This time last quarter I was blissfully unaware of both how freezing and hectic winter quarter would be. After a generally sunny fall quarter, ample free time to just hang out in Bartlett, and the opportunity to sign up for too many RSOs, I was naively optimistic about the next three months. In the first quarter of college, I had learned way more than I ever had in high school and had met some of the most interesting people I’d ever met. I couldn’t wait to take, if not hundreds, at least 30-ish more classes at UChicago. Inspired and excited by the new prospect of taking pretty much whatever courses I wanted in college, I dreamed of throwing caution to the gale-force winds when class registration opened.
And then I remembered the Core.
And graduating with, you know, a major.
So I signed up for Hum and Sosc, and resigned myself to a quarter of laboring through problem sets for Math 152. The arrival of my tuition bill prompted my quarterly existential crisis—was I putting the resources of the University to full use? Was I really getting my money’s worth? The fear that I wasn’t, combined with an opportune moment of extreme optimism, led to my signing up for a fifth class—chamber music.
The easiest part was e-mailing the professor before the quarter started, basically asking her to grade my papers and read my practice logs even though I a) wasn’t actually taking the class for a grade or credit, b) wasn’t majoring in music, and c) didn’t actually know anything about music theory. Surprisingly, she agreed. The hard part was actually lasting the quarter, making the trek to class each day through the polar vortices, writing essays for a class that would never end up on my transcript while trying to pass my finals in classes that would actually have a loud say in my success after college. I would be lying if I said I didn’t consider skipping class every week when I began the 1.2-mile trek from Stony Island to Logan for rehearsal in the dead of winter with my violin, which somehow turned into some sort of wind conductor whenever I tried crossing the Midway.
These days there is so much pressure to choose a major that is “marketable” and start preprofessional training as early as possible, spending summers on intensive internships and joining whatever consulting groups will get you ahead after graduation. In this economy and job market with millions of qualified graduates, this emphasis makes a lot of sense. But it’s not unrealistic to dream of a situation in which you can take all the classes that will prepare you for your future and still try your hand at courses unrelated to your supremely employable triple major. That’s where auditing comes in. At literally no additional cost, you can learn about modern chamber music, or the traditionalist theory of human rights, or really anything.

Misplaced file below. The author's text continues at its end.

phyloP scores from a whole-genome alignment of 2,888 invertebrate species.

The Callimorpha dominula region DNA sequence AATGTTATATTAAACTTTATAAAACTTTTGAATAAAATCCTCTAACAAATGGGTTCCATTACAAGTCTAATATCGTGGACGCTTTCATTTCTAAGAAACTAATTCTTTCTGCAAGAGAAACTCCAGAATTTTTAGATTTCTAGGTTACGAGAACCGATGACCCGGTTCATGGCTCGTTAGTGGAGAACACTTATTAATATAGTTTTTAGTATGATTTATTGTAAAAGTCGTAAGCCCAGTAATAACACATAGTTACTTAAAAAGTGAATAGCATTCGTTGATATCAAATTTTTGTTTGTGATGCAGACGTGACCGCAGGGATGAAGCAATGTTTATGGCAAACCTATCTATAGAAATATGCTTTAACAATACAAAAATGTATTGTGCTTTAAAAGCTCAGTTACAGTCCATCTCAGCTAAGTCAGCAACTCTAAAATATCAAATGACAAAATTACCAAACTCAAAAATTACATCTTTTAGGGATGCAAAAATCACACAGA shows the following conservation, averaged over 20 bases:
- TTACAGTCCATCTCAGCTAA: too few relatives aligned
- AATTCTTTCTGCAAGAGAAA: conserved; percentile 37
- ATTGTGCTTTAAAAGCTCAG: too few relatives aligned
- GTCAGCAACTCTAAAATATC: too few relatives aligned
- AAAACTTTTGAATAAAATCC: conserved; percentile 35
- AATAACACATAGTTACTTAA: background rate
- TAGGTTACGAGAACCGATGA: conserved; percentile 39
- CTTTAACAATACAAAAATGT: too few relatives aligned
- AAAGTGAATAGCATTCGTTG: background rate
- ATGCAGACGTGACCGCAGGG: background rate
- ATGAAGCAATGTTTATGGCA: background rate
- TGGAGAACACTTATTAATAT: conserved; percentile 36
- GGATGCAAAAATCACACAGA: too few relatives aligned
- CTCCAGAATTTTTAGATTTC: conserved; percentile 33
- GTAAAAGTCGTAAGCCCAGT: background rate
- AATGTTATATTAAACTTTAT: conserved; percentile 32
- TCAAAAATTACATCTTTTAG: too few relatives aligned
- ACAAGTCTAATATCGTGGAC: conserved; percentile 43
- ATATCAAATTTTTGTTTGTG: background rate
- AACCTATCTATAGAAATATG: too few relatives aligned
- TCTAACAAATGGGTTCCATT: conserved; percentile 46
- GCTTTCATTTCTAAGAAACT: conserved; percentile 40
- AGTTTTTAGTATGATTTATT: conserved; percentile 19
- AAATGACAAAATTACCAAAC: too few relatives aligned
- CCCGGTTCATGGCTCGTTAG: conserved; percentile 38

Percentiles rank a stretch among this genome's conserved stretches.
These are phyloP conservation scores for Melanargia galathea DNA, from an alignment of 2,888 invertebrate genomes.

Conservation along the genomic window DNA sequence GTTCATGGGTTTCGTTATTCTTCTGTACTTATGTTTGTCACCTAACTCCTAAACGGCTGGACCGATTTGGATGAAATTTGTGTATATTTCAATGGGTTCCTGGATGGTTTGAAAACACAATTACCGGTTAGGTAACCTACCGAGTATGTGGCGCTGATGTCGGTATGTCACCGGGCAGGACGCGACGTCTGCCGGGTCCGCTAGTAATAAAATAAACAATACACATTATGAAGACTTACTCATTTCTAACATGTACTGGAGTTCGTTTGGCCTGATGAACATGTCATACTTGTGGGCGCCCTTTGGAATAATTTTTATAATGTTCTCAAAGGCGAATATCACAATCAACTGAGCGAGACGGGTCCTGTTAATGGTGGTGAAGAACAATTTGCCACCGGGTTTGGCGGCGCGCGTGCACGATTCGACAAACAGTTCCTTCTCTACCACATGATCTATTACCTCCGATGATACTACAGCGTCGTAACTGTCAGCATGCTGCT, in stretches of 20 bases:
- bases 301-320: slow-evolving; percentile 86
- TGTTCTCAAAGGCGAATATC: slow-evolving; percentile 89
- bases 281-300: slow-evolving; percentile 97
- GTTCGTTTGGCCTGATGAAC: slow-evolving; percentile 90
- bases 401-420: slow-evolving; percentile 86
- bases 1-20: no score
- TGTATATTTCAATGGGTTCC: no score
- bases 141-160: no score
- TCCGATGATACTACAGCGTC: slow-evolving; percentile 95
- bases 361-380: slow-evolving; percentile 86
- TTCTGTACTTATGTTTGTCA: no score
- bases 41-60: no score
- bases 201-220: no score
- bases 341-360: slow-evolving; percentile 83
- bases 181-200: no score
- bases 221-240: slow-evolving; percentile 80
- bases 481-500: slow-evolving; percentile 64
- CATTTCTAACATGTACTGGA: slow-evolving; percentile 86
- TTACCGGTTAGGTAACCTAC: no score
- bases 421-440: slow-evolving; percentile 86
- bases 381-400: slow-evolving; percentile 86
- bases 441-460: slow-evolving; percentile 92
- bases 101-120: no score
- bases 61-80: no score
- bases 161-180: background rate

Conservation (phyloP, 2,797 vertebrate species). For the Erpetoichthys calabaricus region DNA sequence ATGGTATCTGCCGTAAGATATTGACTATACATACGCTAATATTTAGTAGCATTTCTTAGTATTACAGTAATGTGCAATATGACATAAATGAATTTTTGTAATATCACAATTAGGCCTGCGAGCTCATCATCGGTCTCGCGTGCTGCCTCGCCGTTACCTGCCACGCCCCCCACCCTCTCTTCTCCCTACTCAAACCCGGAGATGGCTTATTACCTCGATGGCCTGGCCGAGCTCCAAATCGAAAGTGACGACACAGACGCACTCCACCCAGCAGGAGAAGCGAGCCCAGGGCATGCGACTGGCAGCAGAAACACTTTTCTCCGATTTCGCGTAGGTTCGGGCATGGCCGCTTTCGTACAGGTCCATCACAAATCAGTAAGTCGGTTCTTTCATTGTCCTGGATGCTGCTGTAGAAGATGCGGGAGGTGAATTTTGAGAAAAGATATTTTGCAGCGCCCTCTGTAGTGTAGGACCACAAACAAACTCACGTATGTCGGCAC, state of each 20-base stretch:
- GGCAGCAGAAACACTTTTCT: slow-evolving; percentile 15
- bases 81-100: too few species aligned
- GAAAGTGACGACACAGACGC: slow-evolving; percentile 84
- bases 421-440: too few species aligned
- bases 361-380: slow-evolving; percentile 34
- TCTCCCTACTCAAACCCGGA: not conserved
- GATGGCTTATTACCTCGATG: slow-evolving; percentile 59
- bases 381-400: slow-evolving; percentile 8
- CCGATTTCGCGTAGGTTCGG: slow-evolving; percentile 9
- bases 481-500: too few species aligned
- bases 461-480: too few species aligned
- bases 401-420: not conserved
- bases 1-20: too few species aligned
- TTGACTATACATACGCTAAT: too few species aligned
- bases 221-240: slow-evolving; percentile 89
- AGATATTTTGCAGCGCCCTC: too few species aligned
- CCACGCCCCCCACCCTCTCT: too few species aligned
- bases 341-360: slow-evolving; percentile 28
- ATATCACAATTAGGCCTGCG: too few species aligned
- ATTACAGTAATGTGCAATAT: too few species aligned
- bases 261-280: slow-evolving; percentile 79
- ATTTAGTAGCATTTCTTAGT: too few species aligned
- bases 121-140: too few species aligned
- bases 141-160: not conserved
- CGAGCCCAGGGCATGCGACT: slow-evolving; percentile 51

That fact that I was “musically illiterate” (my high school violin teacher’s way of putting it) due to my lack of training in music theory didn’t matter. I wasn’t getting graded. And if I turned in a less than stellar final paper because I had a mock trial competition that weekend? That was OK, too—it would never show in my GPA. And on top of that, the class was actually a lot of fun. Whether we were listening to cool modern music or learning that the phrase “pass the goddamn butter” was a magic trick for handling polyrhythms, it wasn’t all 8 a.m. rehearsals and complex readings.
Auditing a class isn’t some sort of magical solution to all of your Core-related angst. It’s a lot of hard work. In my case, once I was in, there was no backing out without really letting my assigned Beethoven trio down. And even then, it was hard doing the readings knowing that there were no academic repercussions for not doing so. Many Friday mornings I talked myself in and out of sleeping in at the cost of submitting my weekly practice log. But even if quitting had been easier, I would have regretted it. I got myself up Friday mornings by telling myself why I signed up: to learn about music. It didn’t matter that I wasn’t getting credit—that wasn’t why I was doing this.
Getting good grades is important. Really important. But what’s more important is using the four short years of college to become the most multifaceted and learned version of yourself that you want to be. Though I can’t talk about mixed meter and atonality in any job interview, whenever I go to a concert I know how to better appreciate the orchestral cohesiveness. I also now know how to calm my own pre-performance nerves and put emotion into a work through physical movement. And those are skills which are important and valuable to me, and which I’m glad I have.
So if you feel stifled by the cold and the Core, and the warmer weather has made you opportunely optimistic, try enrolling in a Korean class, or one in feminist theory. It might even end up being a lot of fun.
Kiran Misra is a first-year in the College.